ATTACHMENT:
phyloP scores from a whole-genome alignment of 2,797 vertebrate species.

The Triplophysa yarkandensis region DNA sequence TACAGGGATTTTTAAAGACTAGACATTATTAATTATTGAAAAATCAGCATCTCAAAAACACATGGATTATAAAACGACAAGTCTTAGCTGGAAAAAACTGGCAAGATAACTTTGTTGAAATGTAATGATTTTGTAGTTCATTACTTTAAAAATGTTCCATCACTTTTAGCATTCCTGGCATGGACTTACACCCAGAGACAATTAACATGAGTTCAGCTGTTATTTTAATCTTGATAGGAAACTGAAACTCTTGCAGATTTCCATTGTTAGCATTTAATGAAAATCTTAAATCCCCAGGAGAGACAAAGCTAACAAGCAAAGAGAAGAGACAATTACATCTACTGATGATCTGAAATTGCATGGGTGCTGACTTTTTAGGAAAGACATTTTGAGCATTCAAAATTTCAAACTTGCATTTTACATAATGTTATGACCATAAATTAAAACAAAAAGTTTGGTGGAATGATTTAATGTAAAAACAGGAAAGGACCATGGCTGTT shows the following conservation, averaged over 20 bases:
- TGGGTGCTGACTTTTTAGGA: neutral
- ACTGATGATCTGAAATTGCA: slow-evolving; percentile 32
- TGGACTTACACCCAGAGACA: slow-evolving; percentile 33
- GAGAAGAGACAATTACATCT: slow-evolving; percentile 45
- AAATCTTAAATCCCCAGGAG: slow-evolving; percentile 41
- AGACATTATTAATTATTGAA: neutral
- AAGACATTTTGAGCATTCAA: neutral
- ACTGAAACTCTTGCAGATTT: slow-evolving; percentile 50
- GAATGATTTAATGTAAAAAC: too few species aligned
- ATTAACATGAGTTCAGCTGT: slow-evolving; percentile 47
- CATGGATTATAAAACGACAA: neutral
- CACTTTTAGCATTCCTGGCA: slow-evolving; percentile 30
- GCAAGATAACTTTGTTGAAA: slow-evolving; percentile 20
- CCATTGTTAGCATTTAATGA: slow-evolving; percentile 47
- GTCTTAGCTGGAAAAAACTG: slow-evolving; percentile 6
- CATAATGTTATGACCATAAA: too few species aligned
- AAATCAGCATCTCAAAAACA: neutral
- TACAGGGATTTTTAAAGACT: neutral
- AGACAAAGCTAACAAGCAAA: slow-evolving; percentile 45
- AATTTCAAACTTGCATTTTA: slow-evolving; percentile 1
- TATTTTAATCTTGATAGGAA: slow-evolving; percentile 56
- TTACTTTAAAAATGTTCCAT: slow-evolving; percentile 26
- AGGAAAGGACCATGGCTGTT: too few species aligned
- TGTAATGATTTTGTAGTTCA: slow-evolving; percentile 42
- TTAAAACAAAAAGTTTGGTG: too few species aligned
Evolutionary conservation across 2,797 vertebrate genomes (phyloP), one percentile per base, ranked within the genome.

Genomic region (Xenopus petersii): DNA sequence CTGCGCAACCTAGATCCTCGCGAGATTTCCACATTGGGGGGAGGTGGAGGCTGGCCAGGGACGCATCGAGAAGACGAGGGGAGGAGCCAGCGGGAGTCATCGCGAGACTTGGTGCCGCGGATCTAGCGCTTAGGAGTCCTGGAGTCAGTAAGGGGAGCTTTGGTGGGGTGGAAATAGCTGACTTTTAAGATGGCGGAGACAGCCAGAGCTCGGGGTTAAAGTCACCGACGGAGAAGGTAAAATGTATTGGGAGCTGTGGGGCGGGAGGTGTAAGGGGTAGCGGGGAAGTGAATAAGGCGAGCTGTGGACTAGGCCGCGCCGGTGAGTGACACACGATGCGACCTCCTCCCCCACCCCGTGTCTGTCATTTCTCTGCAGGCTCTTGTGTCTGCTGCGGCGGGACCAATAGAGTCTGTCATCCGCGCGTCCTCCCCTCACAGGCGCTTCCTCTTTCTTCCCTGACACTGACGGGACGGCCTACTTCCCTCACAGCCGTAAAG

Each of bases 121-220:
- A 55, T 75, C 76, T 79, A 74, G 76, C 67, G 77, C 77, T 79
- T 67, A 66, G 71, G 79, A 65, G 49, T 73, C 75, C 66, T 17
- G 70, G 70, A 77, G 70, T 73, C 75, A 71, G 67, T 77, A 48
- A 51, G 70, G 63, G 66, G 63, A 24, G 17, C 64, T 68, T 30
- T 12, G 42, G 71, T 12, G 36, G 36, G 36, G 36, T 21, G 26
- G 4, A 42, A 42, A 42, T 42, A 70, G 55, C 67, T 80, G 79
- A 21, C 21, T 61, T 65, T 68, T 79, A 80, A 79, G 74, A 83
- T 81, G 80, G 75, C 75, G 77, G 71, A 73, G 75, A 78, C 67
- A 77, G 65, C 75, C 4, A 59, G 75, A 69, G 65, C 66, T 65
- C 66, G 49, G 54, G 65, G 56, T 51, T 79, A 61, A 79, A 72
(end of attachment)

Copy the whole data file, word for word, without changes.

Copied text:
phyloP scores from a whole-genome alignment of 2,797 vertebrate species.

The Triplophysa yarkandensis region DNA sequence TACAGGGATTTTTAAAGACTAGACATTATTAATTATTGAAAAATCAGCATCTCAAAAACACATGGATTATAAAACGACAAGTCTTAGCTGGAAAAAACTGGCAAGATAACTTTGTTGAAATGTAATGATTTTGTAGTTCATTACTTTAAAAATGTTCCATCACTTTTAGCATTCCTGGCATGGACTTACACCCAGAGACAATTAACATGAGTTCAGCTGTTATTTTAATCTTGATAGGAAACTGAAACTCTTGCAGATTTCCATTGTTAGCATTTAATGAAAATCTTAAATCCCCAGGAGAGACAAAGCTAACAAGCAAAGAGAAGAGACAATTACATCTACTGATGATCTGAAATTGCATGGGTGCTGACTTTTTAGGAAAGACATTTTGAGCATTCAAAATTTCAAACTTGCATTTTACATAATGTTATGACCATAAATTAAAACAAAAAGTTTGGTGGAATGATTTAATGTAAAAACAGGAAAGGACCATGGCTGTT shows the following conservation, averaged over 20 bases:
- TGGGTGCTGACTTTTTAGGA: neutral
- ACTGATGATCTGAAATTGCA: slow-evolving; percentile 32
- TGGACTTACACCCAGAGACA: slow-evolving; percentile 33
- GAGAAGAGACAATTACATCT: slow-evolving; percentile 45
- AAATCTTAAATCCCCAGGAG: slow-evolving; percentile 41
- AGACATTATTAATTATTGAA: neutral
- AAGACATTTTGAGCATTCAA: neutral
- ACTGAAACTCTTGCAGATTT: slow-evolving; percentile 50
- GAATGATTTAATGTAAAAAC: too few species aligned
- ATTAACATGAGTTCAGCTGT: slow-evolving; percentile 47
- CATGGATTATAAAACGACAA: neutral
- CACTTTTAGCATTCCTGGCA: slow-evolving; percentile 30
- GCAAGATAACTTTGTTGAAA: slow-evolving; percentile 20
- CCATTGTTAGCATTTAATGA: slow-evolving; percentile 47
- GTCTTAGCTGGAAAAAACTG: slow-evolving; percentile 6
- CATAATGTTATGACCATAAA: too few species aligned
- AAATCAGCATCTCAAAAACA: neutral
- TACAGGGATTTTTAAAGACT: neutral
- AGACAAAGCTAACAAGCAAA: slow-evolving; percentile 45
- AATTTCAAACTTGCATTTTA: slow-evolving; percentile 1
- TATTTTAATCTTGATAGGAA: slow-evolving; percentile 56
- TTACTTTAAAAATGTTCCAT: slow-evolving; percentile 26
- AGGAAAGGACCATGGCTGTT: too few species aligned
- TGTAATGATTTTGTAGTTCA: slow-evolving; percentile 42
- TTAAAACAAAAAGTTTGGTG: too few species aligned
Evolutionary conservation across 2,797 vertebrate genomes (phyloP), one percentile per base, ranked within the genome.

Genomic region (Xenopus petersii): DNA sequence CTGCGCAACCTAGATCCTCGCGAGATTTCCACATTGGGGGGAGGTGGAGGCTGGCCAGGGACGCATCGAGAAGACGAGGGGAGGAGCCAGCGGGAGTCATCGCGAGACTTGGTGCCGCGGATCTAGCGCTTAGGAGTCCTGGAGTCAGTAAGGGGAGCTTTGGTGGGGTGGAAATAGCTGACTTTTAAGATGGCGGAGACAGCCAGAGCTCGGGGTTAAAGTCACCGACGGAGAAGGTAAAATGTATTGGGAGCTGTGGGGCGGGAGGTGTAAGGGGTAGCGGGGAAGTGAATAAGGCGAGCTGTGGACTAGGCCGCGCCGGTGAGTGACACACGATGCGACCTCCTCCCCCACCCCGTGTCTGTCATTTCTCTGCAGGCTCTTGTGTCTGCTGCGGCGGGACCAATAGAGTCTGTCATCCGCGCGTCCTCCCCTCACAGGCGCTTCCTCTTTCTTCCCTGACACTGACGGGACGGCCTACTTCCCTCACAGCCGTAAAG

Each of bases 121-220:
- A 55, T 75, C 76, T 79, A 74, G 76, C 67, G 77, C 77, T 79
- T 67, A 66, G 71, G 79, A 65, G 49, T 73, C 75, C 66, T 17
- G 70, G 70, A 77, G 70, T 73, C 75, A 71, G 67, T 77, A 48
- A 51, G 70, G 63, G 66, G 63, A 24, G 17, C 64, T 68, T 30
- T 12, G 42, G 71, T 12, G 36, G 36, G 36, G 36, T 21, G 26
- G 4, A 42, A 42, A 42, T 42, A 70, G 55, C 67, T 80, G 79
- A 21, C 21, T 61, T 65, T 68, T 79, A 80, A 79, G 74, A 83
- T 81, G 80, G 75, C 75, G 77, G 71, A 73, G 75, A 78, C 67
- A 77, G 65, C 75, C 4, A 59, G 75, A 69, G 65, C 66, T 65
- C 66, G 49, G 54, G 65, G 56, T 51, T 79, A 61, A 79, A 72